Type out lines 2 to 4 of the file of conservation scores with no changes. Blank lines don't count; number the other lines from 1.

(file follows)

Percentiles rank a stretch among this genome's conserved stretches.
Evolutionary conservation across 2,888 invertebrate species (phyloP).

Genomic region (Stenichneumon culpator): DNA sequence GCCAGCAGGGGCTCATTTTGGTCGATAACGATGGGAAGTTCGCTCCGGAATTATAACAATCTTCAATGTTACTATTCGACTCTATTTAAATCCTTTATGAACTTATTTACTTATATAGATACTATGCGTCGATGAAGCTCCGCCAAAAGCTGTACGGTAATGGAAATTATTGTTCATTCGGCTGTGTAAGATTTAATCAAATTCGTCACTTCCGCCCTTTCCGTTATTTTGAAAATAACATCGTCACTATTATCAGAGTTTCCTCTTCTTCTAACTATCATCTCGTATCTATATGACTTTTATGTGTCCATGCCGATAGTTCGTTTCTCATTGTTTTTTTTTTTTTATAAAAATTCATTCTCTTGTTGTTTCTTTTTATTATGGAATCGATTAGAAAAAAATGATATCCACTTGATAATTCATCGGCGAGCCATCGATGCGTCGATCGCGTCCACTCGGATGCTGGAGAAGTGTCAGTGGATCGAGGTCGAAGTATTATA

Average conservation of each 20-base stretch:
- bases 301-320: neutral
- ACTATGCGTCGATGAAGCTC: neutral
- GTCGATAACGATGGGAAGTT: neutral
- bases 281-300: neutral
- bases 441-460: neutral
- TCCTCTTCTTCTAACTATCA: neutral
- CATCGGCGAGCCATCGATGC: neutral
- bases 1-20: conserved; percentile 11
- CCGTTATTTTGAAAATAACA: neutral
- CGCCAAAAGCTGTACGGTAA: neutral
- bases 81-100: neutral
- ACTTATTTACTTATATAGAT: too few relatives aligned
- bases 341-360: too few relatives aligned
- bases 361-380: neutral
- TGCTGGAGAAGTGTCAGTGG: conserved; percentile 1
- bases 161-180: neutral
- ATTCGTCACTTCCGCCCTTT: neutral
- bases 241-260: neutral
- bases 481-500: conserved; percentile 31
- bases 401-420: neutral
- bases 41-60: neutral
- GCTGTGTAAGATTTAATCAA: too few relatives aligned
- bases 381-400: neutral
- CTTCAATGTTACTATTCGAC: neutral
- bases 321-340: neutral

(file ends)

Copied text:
Evolutionary conservation across 2,888 invertebrate species (phyloP).

Genomic region (Stenichneumon culpator): DNA sequence GCCAGCAGGGGCTCATTTTGGTCGATAACGATGGGAAGTTCGCTCCGGAATTATAACAATCTTCAATGTTACTATTCGACTCTATTTAAATCCTTTATGAACTTATTTACTTATATAGATACTATGCGTCGATGAAGCTCCGCCAAAAGCTGTACGGTAATGGAAATTATTGTTCATTCGGCTGTGTAAGATTTAATCAAATTCGTCACTTCCGCCCTTTCCGTTATTTTGAAAATAACATCGTCACTATTATCAGAGTTTCCTCTTCTTCTAACTATCATCTCGTATCTATATGACTTTTATGTGTCCATGCCGATAGTTCGTTTCTCATTGTTTTTTTTTTTTTATAAAAATTCATTCTCTTGTTGTTTCTTTTTATTATGGAATCGATTAGAAAAAAATGATATCCACTTGATAATTCATCGGCGAGCCATCGATGCGTCGATCGCGTCCACTCGGATGCTGGAGAAGTGTCAGTGGATCGAGGTCGAAGTATTATA

Average conservation of each 20-base stretch: